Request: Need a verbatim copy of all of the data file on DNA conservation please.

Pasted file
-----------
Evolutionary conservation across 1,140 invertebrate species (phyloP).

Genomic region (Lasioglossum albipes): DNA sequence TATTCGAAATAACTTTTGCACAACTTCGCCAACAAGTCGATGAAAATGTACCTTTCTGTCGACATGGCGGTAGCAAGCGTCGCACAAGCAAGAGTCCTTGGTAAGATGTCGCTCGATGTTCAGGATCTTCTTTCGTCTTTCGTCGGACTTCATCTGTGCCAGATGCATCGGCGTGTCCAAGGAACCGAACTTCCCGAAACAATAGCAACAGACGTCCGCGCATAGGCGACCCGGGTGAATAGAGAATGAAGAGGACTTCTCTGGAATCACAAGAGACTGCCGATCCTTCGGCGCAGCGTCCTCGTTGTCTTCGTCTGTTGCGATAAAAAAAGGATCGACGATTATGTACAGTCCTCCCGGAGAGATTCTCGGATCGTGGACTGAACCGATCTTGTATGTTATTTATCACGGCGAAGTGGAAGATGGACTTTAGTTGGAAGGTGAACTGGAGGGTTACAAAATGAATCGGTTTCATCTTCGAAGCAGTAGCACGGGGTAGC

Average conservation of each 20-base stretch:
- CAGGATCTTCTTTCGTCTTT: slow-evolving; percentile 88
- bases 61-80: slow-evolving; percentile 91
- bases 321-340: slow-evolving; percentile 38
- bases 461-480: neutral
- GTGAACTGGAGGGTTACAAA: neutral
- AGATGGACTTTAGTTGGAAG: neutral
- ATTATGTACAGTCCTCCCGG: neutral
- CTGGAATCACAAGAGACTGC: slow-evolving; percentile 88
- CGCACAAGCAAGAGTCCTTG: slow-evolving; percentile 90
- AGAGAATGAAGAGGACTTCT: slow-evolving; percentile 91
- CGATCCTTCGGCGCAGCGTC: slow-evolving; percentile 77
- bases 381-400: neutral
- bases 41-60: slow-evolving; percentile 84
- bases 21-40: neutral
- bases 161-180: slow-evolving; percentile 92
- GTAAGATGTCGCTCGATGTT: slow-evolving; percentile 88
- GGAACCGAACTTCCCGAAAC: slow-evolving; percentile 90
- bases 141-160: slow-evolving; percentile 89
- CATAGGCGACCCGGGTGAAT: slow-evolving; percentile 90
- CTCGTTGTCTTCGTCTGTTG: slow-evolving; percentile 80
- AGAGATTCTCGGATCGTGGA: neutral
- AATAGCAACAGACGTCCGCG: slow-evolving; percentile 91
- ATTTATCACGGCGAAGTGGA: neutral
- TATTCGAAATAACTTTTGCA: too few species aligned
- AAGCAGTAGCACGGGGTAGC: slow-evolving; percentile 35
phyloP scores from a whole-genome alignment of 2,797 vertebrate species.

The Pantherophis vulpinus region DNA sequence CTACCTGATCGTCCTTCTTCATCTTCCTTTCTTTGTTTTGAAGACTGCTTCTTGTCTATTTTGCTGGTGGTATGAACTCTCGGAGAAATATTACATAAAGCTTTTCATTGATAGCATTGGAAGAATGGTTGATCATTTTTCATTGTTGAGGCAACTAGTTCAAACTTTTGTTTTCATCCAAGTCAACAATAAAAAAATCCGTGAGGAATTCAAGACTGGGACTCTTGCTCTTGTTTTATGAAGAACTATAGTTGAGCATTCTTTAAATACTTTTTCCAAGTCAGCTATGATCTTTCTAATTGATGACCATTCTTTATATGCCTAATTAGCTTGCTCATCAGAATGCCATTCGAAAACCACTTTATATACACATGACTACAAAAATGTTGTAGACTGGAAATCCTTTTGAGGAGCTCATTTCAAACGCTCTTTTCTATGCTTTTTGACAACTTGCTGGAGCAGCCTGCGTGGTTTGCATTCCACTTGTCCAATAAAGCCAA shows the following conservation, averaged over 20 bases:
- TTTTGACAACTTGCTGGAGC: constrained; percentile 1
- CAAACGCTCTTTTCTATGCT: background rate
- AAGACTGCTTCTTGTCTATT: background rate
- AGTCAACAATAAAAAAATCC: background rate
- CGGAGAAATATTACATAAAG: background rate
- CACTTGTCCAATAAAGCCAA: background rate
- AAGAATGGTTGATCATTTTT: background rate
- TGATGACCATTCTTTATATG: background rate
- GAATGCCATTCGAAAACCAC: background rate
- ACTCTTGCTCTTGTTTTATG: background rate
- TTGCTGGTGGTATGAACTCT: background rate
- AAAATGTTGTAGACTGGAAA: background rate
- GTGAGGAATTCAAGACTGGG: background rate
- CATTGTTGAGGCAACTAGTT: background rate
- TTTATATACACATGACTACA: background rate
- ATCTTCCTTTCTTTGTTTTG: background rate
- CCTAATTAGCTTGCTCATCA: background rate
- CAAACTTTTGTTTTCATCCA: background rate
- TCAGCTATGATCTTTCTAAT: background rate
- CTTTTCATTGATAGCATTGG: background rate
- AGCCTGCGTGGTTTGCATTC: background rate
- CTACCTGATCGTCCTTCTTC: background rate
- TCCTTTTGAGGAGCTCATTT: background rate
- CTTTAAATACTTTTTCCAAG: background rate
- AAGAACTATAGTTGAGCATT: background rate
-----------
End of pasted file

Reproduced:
Evolutionary conservation across 1,140 invertebrate species (phyloP).

Genomic region (Lasioglossum albipes): DNA sequence TATTCGAAATAACTTTTGCACAACTTCGCCAACAAGTCGATGAAAATGTACCTTTCTGTCGACATGGCGGTAGCAAGCGTCGCACAAGCAAGAGTCCTTGGTAAGATGTCGCTCGATGTTCAGGATCTTCTTTCGTCTTTCGTCGGACTTCATCTGTGCCAGATGCATCGGCGTGTCCAAGGAACCGAACTTCCCGAAACAATAGCAACAGACGTCCGCGCATAGGCGACCCGGGTGAATAGAGAATGAAGAGGACTTCTCTGGAATCACAAGAGACTGCCGATCCTTCGGCGCAGCGTCCTCGTTGTCTTCGTCTGTTGCGATAAAAAAAGGATCGACGATTATGTACAGTCCTCCCGGAGAGATTCTCGGATCGTGGACTGAACCGATCTTGTATGTTATTTATCACGGCGAAGTGGAAGATGGACTTTAGTTGGAAGGTGAACTGGAGGGTTACAAAATGAATCGGTTTCATCTTCGAAGCAGTAGCACGGGGTAGC

Average conservation of each 20-base stretch:
- CAGGATCTTCTTTCGTCTTT: slow-evolving; percentile 88
- bases 61-80: slow-evolving; percentile 91
- bases 321-340: slow-evolving; percentile 38
- bases 461-480: neutral
- GTGAACTGGAGGGTTACAAA: neutral
- AGATGGACTTTAGTTGGAAG: neutral
- ATTATGTACAGTCCTCCCGG: neutral
- CTGGAATCACAAGAGACTGC: slow-evolving; percentile 88
- CGCACAAGCAAGAGTCCTTG: slow-evolving; percentile 90
- AGAGAATGAAGAGGACTTCT: slow-evolving; percentile 91
- CGATCCTTCGGCGCAGCGTC: slow-evolving; percentile 77
- bases 381-400: neutral
- bases 41-60: slow-evolving; percentile 84
- bases 21-40: neutral
- bases 161-180: slow-evolving; percentile 92
- GTAAGATGTCGCTCGATGTT: slow-evolving; percentile 88
- GGAACCGAACTTCCCGAAAC: slow-evolving; percentile 90
- bases 141-160: slow-evolving; percentile 89
- CATAGGCGACCCGGGTGAAT: slow-evolving; percentile 90
- CTCGTTGTCTTCGTCTGTTG: slow-evolving; percentile 80
- AGAGATTCTCGGATCGTGGA: neutral
- AATAGCAACAGACGTCCGCG: slow-evolving; percentile 91
- ATTTATCACGGCGAAGTGGA: neutral
- TATTCGAAATAACTTTTGCA: too few species aligned
- AAGCAGTAGCACGGGGTAGC: slow-evolving; percentile 35
phyloP scores from a whole-genome alignment of 2,797 vertebrate species.

The Pantherophis vulpinus region DNA sequence CTACCTGATCGTCCTTCTTCATCTTCCTTTCTTTGTTTTGAAGACTGCTTCTTGTCTATTTTGCTGGTGGTATGAACTCTCGGAGAAATATTACATAAAGCTTTTCATTGATAGCATTGGAAGAATGGTTGATCATTTTTCATTGTTGAGGCAACTAGTTCAAACTTTTGTTTTCATCCAAGTCAACAATAAAAAAATCCGTGAGGAATTCAAGACTGGGACTCTTGCTCTTGTTTTATGAAGAACTATAGTTGAGCATTCTTTAAATACTTTTTCCAAGTCAGCTATGATCTTTCTAATTGATGACCATTCTTTATATGCCTAATTAGCTTGCTCATCAGAATGCCATTCGAAAACCACTTTATATACACATGACTACAAAAATGTTGTAGACTGGAAATCCTTTTGAGGAGCTCATTTCAAACGCTCTTTTCTATGCTTTTTGACAACTTGCTGGAGCAGCCTGCGTGGTTTGCATTCCACTTGTCCAATAAAGCCAA shows the following conservation, averaged over 20 bases:
- TTTTGACAACTTGCTGGAGC: constrained; percentile 1
- CAAACGCTCTTTTCTATGCT: background rate
- AAGACTGCTTCTTGTCTATT: background rate
- AGTCAACAATAAAAAAATCC: background rate
- CGGAGAAATATTACATAAAG: background rate
- CACTTGTCCAATAAAGCCAA: background rate
- AAGAATGGTTGATCATTTTT: background rate
- TGATGACCATTCTTTATATG: background rate
- GAATGCCATTCGAAAACCAC: background rate
- ACTCTTGCTCTTGTTTTATG: background rate
- TTGCTGGTGGTATGAACTCT: background rate
- AAAATGTTGTAGACTGGAAA: background rate
- GTGAGGAATTCAAGACTGGG: background rate
- CATTGTTGAGGCAACTAGTT: background rate
- TTTATATACACATGACTACA: background rate
- ATCTTCCTTTCTTTGTTTTG: background rate
- CCTAATTAGCTTGCTCATCA: background rate
- CAAACTTTTGTTTTCATCCA: background rate
- TCAGCTATGATCTTTCTAAT: background rate
- CTTTTCATTGATAGCATTGG: background rate
- AGCCTGCGTGGTTTGCATTC: background rate
- CTACCTGATCGTCCTTCTTC: background rate
- TCCTTTTGAGGAGCTCATTT: background rate
- CTTTAAATACTTTTTCCAAG: background rate
- AAGAACTATAGTTGAGCATT: background rate